Reaper was an okay story, but I loved this idea of finding five things to ground yourself when fear, anxiety or panic overwhelm you. When the smallest things feel like big things and the ant hills turn into Everests, I remember to find five things to ground myself and it helps me to put things back into perspective. It puts me back in the present, away from my fears of the future or pain of the past. It puts me back in the moment instead of stuck in my own head.

4. “Let go and you will see.”The Dandelion Seed by Joesph Anthony

The Dandelion Seed is my favorite children’s book. I still read it to this day when life gets overwhelming. It’s the story of a Dandelion seed that is afraid to let go and go out into the world…into the unknown of the future. Every time uncertainty clamps down tight on my heart, I remember this book or read through it to remind myself to let go. God is in control and I will see at the end of everything that it will all work out for the best.

5. “Don’t feel bad for one moment about doing what brings you joy.”
A Court of Thorns and Roses by Sarah J. Maas

For me, anxiety creeps up when I don’t have time for all the things I need to do because I spend time doing things that I love, that I enjoy. This quote from my all-time favorite author and book series (Read my reviews HERE and HERE) helps remind me to never feel bad about that because it does bring me joy. And if SJM said it, it must be true. 🙂

What about you? Any book quotes that help you in life? 

DNF and Lonely Stars: Why Negative Reviews Can Be Positive*

I’ve recently read a round of books I did not finish (DNF). I hate not finishing a book. No matter how poorly written or boring the book is, it’s always more physically painful to leave it unfinished. I’m not sure why, but maybe it’s because deep down I don’t want to be a quitter. However, as I’ve gotten older and have had to choose daily between life, work, grad school and fun, my time is more and more precious. Making it not easier but definitely necessary to put a book down when I’m just not feeling it.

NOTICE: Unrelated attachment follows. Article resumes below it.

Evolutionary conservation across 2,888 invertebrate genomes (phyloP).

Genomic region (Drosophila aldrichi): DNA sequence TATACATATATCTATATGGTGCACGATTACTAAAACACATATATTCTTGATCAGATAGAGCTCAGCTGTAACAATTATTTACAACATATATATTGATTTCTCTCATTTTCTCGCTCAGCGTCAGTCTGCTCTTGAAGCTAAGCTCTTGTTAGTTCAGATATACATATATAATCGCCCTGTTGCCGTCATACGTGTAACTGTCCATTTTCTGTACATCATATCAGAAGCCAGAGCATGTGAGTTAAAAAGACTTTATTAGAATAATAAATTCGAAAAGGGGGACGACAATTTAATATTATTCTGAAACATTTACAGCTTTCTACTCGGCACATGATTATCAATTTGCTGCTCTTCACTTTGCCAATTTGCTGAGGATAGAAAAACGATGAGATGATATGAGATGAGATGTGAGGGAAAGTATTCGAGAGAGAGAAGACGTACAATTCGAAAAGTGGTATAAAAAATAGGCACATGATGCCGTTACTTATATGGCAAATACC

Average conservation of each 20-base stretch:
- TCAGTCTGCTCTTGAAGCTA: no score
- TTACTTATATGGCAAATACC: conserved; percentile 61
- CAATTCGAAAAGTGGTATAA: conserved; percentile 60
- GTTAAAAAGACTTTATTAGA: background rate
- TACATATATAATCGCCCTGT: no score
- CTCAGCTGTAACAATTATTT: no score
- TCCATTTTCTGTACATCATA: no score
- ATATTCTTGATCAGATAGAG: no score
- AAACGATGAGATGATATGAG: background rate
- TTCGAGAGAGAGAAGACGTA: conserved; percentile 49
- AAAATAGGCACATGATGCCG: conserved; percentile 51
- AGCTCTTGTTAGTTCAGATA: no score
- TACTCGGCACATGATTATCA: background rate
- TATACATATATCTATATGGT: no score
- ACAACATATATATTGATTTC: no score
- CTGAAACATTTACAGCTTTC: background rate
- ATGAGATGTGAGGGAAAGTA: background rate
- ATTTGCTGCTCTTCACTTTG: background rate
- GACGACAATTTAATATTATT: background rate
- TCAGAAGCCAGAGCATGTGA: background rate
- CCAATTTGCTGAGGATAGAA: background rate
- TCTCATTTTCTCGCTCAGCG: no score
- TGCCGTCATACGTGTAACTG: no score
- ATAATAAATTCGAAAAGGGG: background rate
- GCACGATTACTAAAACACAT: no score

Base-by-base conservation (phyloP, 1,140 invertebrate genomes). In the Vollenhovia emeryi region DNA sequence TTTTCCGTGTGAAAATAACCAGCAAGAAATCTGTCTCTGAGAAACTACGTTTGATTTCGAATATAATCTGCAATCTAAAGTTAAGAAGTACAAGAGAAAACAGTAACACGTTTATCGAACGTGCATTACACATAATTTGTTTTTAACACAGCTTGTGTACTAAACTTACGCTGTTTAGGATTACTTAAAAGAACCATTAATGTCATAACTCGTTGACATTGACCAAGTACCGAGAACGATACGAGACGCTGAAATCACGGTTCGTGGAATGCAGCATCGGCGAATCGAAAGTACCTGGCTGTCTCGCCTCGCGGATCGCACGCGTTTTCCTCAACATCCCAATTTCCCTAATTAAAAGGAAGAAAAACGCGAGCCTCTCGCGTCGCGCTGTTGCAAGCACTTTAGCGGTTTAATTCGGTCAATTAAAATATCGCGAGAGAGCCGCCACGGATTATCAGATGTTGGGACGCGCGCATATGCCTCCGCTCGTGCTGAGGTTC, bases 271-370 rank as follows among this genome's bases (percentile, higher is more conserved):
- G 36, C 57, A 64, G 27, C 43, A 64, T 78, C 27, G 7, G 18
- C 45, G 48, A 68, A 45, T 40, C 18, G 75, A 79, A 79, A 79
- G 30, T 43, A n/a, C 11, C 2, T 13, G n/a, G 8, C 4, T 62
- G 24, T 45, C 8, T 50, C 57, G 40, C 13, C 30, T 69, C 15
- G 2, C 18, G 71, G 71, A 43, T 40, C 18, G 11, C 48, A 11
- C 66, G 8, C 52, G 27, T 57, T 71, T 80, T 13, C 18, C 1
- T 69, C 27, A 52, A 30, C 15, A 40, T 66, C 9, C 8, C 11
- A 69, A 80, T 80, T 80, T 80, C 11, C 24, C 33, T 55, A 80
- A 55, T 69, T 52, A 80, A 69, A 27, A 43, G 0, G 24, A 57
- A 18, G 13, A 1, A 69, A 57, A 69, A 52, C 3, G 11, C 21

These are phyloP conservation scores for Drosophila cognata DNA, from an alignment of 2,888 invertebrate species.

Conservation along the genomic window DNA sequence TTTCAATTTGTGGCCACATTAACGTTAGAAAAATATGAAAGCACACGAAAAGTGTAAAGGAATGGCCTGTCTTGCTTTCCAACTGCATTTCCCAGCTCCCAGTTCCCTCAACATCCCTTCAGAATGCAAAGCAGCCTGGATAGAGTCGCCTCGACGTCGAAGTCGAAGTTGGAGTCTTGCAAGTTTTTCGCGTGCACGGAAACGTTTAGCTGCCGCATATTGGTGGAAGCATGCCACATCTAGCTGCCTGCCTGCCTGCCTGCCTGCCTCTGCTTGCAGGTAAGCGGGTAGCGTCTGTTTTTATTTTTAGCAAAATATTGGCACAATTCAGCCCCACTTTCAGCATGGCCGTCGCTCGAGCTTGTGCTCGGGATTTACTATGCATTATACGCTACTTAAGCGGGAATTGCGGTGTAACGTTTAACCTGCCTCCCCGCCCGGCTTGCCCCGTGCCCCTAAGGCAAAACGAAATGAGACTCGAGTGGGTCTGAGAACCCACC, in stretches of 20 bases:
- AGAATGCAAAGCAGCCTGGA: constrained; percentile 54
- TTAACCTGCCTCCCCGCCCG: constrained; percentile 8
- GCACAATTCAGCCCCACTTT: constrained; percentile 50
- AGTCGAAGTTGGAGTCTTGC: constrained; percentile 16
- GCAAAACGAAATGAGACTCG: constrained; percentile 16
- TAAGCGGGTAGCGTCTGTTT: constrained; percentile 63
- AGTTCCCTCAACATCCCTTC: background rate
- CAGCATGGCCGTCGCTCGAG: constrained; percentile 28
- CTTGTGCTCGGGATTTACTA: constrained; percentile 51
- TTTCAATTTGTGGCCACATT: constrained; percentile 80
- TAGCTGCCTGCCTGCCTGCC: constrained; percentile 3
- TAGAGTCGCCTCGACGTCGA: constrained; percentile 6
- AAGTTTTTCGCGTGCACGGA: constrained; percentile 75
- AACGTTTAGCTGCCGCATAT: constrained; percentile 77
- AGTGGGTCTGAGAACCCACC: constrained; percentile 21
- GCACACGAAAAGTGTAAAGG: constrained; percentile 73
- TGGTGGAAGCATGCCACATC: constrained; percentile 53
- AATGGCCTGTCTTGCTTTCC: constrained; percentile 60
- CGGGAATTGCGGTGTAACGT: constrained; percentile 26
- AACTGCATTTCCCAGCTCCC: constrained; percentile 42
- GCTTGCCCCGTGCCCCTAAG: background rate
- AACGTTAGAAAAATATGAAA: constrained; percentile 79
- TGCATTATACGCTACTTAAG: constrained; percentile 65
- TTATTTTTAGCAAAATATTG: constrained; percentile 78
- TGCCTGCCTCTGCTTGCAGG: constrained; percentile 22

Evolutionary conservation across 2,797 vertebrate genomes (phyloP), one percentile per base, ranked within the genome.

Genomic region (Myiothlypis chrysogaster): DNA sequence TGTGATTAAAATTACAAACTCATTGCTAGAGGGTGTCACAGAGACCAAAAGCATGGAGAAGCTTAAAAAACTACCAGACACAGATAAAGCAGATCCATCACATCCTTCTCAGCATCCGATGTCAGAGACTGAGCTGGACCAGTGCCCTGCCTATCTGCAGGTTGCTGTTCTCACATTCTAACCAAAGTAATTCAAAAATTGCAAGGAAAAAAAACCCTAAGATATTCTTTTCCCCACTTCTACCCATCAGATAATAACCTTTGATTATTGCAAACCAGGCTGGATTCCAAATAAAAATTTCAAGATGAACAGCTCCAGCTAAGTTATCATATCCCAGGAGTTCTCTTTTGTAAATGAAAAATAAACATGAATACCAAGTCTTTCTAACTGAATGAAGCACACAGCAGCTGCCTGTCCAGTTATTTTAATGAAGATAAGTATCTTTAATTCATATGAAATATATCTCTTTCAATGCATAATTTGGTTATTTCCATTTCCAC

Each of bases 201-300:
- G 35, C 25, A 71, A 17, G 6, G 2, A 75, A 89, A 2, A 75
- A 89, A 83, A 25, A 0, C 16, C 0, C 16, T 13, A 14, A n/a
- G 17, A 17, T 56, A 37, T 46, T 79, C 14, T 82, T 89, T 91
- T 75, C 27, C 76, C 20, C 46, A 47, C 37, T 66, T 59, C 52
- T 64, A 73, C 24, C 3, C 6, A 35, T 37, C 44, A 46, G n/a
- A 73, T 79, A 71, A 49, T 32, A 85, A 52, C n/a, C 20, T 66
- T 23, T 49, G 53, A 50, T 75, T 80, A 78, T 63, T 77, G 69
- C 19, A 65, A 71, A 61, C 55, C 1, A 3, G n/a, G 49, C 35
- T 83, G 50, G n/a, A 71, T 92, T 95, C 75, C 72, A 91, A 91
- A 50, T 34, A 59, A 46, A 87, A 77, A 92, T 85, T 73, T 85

Recently, I’ve had to DNF multiple books in a row, which is almost unheard of for me. I was in the worst book funk, but I made myself give critical reasons for why I was putting the book down to justify my actions, giving me the reprieve I needed to move on. Unfortunately, this meant writing (*gasp*) bad reviews.

Let’s be honest, negative reviews are the worst (to write for the reader and to read for the author), but they are necessary and can be good for the reading community, which is why I’m highlighting three reasons negative reviews can be positive.

Reason #1: I don’t trust a five-star review until I’ve read a one-star review.

We’ve all been there. The latest novel is the best book every written and we MUST read it, and the five-star ratings are piling up at the author’s feet like celebratory flowers. Typically, I’m quick to jump into the fray to see what the hype is all about, but I do so with caution. I start with the reviews themselves. Why did they like it? If I agree, then I go search for negative reviews, yes, those pesky one- to two-star monstrosities filled with disappointment. Why? Because the negative review can sometimes convince me to read a book more than a five-star review. If a reviewer can articulate why they didn’t like it, I may love it for the same reason they don’t. For example, there are a lot of haters out there for love triangles. Me? I love ‘em. Send them my way. Did you hate the excessive violence? I’m down for bloodletting any day of the week. However, the main reason I look for one-star reviews is to get a balanced view of the book. At times, a not very well-known book may have five-star reviews from friends of the author that doesn’t accurately represent the quality of the piece.